By David Bandurski — Muzzled by propaganda orders in the aftermath of the May 12 Sichuan earthquake — which claimed more than 80,000 lives according to the government’s latest figures — China’s media steered clear of thornier questions about government responsibility and shoddy school construction. But yesterday, as Premier Wen Jiabao returned to the epicenter of the Sichuan quake with words of reassurance, veteran journalist and former CMP fellow Zhai Minglei (翟明磊) broached one of the most sensitive questions through his one-man online “newspaper” Yi Bao.
Can earthquakes be predicted?
The article published yesterday at Yi Bao was written this summer by CMP Director Qian Gang, the author of The Great Tangshan Earthquake. Qian also worked formerly as a journalist at the China Earthquake Administration, where he was chief editor of China Disaster Prevention.
Zhai Minglei explains that in view of the article’s sensitivity it could not be published through mainstream media. His introduction to the piece follows a bold red headline that reads: “Yi Bao Breaks Through Press Restrictions: Exclusive Report.”
The introduction brims with the language of professional obligation. “Blood cannot be shed in vain. We must ask questions. This is where the dignity of our profession lies,” he writes.
The following is a portion of the brief editor’s note that precedes Qian Gang’s article:
Yi Bao Editors Note:
What is printed here is the most important article in the history of Yi Bao to date. In the aftermath of the Wenchuan earthquake, official and other media began hotly hammering home the point that earthquakes cannot be predicted . . . Officials at various levels as well as experts stepped out to say that earthquakes cannot be predicted and that there were no predictions. The Central Publicity Department defined school construction and earthquake prediction as two major areas of reporting that could not be touched. In my view, these two bans are an assault on the vitality of the people and show scorn for their intelligence.
If a people cannot face up to reality and learn from their life experiences, how can they stand in the world?
Zhai Minglei goes on to write that while the ban on coverage of shoddy school construction was to a definite degree broken by mainland media, the question of earthquake prediction was effectively covered up.
The deeper Qian Gang delved into this question, Zhai writes, the more he realized his findings would be difficult to report through mainstream Chinese media.
“Therefore, he entrusted Yi Bao to publish the article on the mainland,” Zhai writes. “Of course, we have already anticipated the risks.”
No stranger to risks, Zhai is certainly taking a calculated one here, and this should be an interesting test of the possibilities of citizen media in China.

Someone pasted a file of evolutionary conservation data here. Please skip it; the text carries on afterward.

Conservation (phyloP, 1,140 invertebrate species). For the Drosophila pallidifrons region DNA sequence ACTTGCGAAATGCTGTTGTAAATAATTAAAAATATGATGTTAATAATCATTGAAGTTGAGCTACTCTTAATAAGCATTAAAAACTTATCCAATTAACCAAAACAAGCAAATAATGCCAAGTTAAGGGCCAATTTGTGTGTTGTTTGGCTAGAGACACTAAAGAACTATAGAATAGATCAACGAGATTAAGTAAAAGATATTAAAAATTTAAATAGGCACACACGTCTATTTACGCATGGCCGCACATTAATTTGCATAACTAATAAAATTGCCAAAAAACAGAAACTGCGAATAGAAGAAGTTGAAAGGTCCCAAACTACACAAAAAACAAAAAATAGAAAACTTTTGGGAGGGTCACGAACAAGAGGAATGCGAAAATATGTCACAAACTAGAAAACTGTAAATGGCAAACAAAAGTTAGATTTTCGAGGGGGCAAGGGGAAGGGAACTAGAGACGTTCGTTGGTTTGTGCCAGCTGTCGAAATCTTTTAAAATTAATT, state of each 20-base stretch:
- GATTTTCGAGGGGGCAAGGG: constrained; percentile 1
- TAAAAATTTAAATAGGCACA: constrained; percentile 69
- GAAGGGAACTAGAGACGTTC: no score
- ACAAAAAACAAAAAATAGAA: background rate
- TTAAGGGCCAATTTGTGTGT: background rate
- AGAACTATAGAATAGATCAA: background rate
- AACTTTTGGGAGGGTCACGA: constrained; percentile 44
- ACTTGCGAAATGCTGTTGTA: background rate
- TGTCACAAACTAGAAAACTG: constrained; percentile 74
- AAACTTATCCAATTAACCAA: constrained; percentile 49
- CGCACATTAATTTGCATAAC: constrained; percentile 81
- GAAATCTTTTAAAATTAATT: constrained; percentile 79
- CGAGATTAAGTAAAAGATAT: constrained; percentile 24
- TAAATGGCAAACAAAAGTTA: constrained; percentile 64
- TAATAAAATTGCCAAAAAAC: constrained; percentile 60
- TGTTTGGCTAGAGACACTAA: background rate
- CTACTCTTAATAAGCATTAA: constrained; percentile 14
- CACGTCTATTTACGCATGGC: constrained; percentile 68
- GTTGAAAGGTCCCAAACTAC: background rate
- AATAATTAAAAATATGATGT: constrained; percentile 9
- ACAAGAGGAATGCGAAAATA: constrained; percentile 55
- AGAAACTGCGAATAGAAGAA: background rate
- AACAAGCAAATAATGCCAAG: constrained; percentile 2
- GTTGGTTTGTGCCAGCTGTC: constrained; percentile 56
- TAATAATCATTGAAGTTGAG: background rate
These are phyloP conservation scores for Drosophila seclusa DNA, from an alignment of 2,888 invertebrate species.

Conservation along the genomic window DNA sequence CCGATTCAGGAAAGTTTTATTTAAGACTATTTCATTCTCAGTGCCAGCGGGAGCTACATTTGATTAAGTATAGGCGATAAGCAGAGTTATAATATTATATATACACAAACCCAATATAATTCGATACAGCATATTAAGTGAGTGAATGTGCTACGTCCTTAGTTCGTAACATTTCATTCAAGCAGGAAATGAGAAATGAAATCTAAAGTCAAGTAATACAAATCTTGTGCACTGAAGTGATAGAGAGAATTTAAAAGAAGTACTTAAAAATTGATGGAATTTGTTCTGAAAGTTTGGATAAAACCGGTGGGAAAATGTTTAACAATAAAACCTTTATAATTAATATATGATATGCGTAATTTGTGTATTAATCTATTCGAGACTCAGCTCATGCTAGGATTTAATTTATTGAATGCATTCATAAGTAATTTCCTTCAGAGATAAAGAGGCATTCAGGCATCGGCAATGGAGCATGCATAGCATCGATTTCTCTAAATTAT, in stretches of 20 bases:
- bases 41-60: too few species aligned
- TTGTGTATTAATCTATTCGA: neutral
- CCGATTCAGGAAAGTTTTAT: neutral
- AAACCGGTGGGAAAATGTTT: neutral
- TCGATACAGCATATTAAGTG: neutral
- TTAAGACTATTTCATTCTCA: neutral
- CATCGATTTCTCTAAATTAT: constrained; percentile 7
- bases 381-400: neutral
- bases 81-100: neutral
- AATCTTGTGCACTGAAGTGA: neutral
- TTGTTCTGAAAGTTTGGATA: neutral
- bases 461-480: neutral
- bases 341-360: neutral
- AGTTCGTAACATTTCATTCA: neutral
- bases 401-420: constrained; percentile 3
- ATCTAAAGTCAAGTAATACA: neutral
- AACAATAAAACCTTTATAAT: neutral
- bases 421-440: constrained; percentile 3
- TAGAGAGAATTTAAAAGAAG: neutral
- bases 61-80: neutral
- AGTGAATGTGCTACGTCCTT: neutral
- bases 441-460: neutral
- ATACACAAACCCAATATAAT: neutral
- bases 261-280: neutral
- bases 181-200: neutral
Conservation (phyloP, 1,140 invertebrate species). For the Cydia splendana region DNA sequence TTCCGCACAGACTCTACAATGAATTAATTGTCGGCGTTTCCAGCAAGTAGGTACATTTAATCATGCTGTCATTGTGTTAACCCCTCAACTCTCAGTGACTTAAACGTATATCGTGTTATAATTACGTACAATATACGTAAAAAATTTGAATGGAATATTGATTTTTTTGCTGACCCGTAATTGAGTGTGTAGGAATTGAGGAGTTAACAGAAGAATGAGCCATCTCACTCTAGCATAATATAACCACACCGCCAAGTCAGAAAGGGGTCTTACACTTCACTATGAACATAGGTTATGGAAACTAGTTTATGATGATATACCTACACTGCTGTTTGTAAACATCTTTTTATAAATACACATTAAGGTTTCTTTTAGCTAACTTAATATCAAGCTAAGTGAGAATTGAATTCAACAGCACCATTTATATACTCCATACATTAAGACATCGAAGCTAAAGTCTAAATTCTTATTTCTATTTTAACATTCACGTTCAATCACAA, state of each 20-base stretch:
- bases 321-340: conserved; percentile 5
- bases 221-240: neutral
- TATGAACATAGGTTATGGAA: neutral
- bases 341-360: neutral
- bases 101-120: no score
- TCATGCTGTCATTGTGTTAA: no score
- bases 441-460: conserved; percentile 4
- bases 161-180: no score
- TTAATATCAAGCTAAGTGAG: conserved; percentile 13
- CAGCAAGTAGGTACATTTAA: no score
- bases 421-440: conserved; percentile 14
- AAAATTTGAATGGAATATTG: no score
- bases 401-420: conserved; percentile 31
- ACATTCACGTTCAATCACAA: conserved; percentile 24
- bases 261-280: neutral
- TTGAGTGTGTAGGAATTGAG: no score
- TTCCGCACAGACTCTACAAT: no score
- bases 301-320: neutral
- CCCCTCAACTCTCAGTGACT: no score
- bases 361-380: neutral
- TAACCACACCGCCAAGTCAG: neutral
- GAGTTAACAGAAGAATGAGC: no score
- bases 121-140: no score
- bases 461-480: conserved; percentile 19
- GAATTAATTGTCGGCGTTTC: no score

A brief portion of Qian Gang’s article follows:
“It is Impossible to Predict a Major Earthquake? No!”
By Qian Gang
The Wenchuan earthquake [on May 12 this year] shook the entire world. This utter destruction coming without warning caused the public to wonder: why couldn’t the Wenchuan earthquake have been forecasted? And why weren’t precautions taken beforehand?
News reports on the Wenchuan earthquake and the degree of information openness was increased [over the past]. But efforts by the media to ask tough questions and reflect back [on the disaster] were choked back, and questions like earthquake prediction were impossible to talk about freely. The public could only watch as language like “earthquake prediction is a tough question worldwide” (or even, “earthquakes cannot be predicted”) became dominant, and they lacked adequate information and the knowledge necessary to work through their doubts and resentment.
And what is the truth?
Today’s talk begins with these two pictures. Can everyone see them clearly? They are maps of the epicenter of the Wenchuan earthquake. Had they been released after the May earthquake in Wenchuan, this would not at all have been strange. But these are maps from 16 years ago, printed in Wenchuan County Journal (汶川县志).
This is an edition of Wenchuan County Journal published in 1992. It already tells us that this area of Wenchuan is vulnerable to earthquake activity, that a fault zone crosses the county and that the geology of the area is very complex.
Wenchuan is still the name of a fault zone. This book is Earthquakes in China, a seminal work in earthquake study by China’s senior seismologist Li Shanbang (李善邦). In this book his mentions the Tianshui-Wenchuan Fault Zone (天水汶川地震带).
And this book, 100 Major 20th Century Disasters in China, is one I edited together with Mr. Geng Qingguo (耿庆国). The book talks about how in 1976 two earthquakes of above magnitude 7 occured at Songpan (松潘) and Pingwu (平武) in Sichuan. Songpan and Pingwu are in the same region as the Wenchuan quake, with Songpan in the Aba (阿坝) region and Pingwu in Mianyang City (绵阳市). This book actually goes so far as to mention that in 1976, before the earthquakes in Songpan and Pingwu, earthquake forecasting workers pinpointed a major quake in the Mt. Longmen area [at the northwest boundary of the Sichuan Basin]. When they determined the earthquake epicenter at the time, one worker sketched a circle on the map and said, “This place is very possibly the epicenter.” That area was Yingxiu (映秀), the epicenter of this year’s Wenchuan earthquake. One cannot help but feel pained by this history and reality. So many years ago, this place, Yingxiu, was determined by our own scientific experts to be the epicenter of a major earthquake.
After the Wenchuan quake struck the public had many questions. Why had this earthquake not been predicted? Why weren’t precautions taken? The following image is of the offices of the earthquake analysis and forecasting division of the Sichuan Provincial Earthquake Administration. So many mysteries are just waiting to see the light of day at those offices . . .
[Posted by David Bandurski, September 3, 2008, 4pm HK]